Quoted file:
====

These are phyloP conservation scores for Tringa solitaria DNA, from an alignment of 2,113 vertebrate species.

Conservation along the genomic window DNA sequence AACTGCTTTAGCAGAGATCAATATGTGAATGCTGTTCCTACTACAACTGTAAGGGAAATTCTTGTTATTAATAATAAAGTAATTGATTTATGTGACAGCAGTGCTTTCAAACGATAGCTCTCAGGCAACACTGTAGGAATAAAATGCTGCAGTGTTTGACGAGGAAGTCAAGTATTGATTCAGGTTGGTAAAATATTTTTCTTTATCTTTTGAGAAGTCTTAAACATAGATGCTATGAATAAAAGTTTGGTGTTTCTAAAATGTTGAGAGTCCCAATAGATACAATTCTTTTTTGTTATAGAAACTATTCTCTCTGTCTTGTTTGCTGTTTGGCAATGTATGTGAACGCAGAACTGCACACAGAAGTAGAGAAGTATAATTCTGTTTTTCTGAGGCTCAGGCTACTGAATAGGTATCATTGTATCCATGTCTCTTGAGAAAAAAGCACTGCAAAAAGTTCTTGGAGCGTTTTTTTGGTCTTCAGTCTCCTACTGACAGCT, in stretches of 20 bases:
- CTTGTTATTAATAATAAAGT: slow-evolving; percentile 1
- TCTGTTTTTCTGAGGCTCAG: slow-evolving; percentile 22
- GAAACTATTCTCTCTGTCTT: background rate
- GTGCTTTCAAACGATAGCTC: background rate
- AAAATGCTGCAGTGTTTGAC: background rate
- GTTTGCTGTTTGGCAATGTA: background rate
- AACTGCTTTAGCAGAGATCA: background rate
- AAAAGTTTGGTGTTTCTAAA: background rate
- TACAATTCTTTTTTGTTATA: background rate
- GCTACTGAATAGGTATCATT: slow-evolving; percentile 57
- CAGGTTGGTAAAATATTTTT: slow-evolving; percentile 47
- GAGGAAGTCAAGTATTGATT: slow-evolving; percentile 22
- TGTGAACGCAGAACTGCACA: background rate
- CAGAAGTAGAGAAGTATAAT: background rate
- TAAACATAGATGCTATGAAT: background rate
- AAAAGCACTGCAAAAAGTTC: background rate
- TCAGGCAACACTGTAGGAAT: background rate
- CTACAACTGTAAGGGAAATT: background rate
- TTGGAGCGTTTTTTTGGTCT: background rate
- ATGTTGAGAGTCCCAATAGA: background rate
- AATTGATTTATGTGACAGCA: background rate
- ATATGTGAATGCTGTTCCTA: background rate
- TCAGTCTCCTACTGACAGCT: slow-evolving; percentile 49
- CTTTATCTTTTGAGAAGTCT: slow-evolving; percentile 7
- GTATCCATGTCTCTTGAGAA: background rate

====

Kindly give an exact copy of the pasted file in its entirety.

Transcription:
These are phyloP conservation scores for Tringa solitaria DNA, from an alignment of 2,113 vertebrate species.

Conservation along the genomic window DNA sequence AACTGCTTTAGCAGAGATCAATATGTGAATGCTGTTCCTACTACAACTGTAAGGGAAATTCTTGTTATTAATAATAAAGTAATTGATTTATGTGACAGCAGTGCTTTCAAACGATAGCTCTCAGGCAACACTGTAGGAATAAAATGCTGCAGTGTTTGACGAGGAAGTCAAGTATTGATTCAGGTTGGTAAAATATTTTTCTTTATCTTTTGAGAAGTCTTAAACATAGATGCTATGAATAAAAGTTTGGTGTTTCTAAAATGTTGAGAGTCCCAATAGATACAATTCTTTTTTGTTATAGAAACTATTCTCTCTGTCTTGTTTGCTGTTTGGCAATGTATGTGAACGCAGAACTGCACACAGAAGTAGAGAAGTATAATTCTGTTTTTCTGAGGCTCAGGCTACTGAATAGGTATCATTGTATCCATGTCTCTTGAGAAAAAAGCACTGCAAAAAGTTCTTGGAGCGTTTTTTTGGTCTTCAGTCTCCTACTGACAGCT, in stretches of 20 bases:
- CTTGTTATTAATAATAAAGT: slow-evolving; percentile 1
- TCTGTTTTTCTGAGGCTCAG: slow-evolving; percentile 22
- GAAACTATTCTCTCTGTCTT: background rate
- GTGCTTTCAAACGATAGCTC: background rate
- AAAATGCTGCAGTGTTTGAC: background rate
- GTTTGCTGTTTGGCAATGTA: background rate
- AACTGCTTTAGCAGAGATCA: background rate
- AAAAGTTTGGTGTTTCTAAA: background rate
- TACAATTCTTTTTTGTTATA: background rate
- GCTACTGAATAGGTATCATT: slow-evolving; percentile 57
- CAGGTTGGTAAAATATTTTT: slow-evolving; percentile 47
- GAGGAAGTCAAGTATTGATT: slow-evolving; percentile 22
- TGTGAACGCAGAACTGCACA: background rate
- CAGAAGTAGAGAAGTATAAT: background rate
- TAAACATAGATGCTATGAAT: background rate
- AAAAGCACTGCAAAAAGTTC: background rate
- TCAGGCAACACTGTAGGAAT: background rate
- CTACAACTGTAAGGGAAATT: background rate
- TTGGAGCGTTTTTTTGGTCT: background rate
- ATGTTGAGAGTCCCAATAGA: background rate
- AATTGATTTATGTGACAGCA: background rate
- ATATGTGAATGCTGTTCCTA: background rate
- TCAGTCTCCTACTGACAGCT: slow-evolving; percentile 49
- CTTTATCTTTTGAGAAGTCT: slow-evolving; percentile 7
- GTATCCATGTCTCTTGAGAA: background rate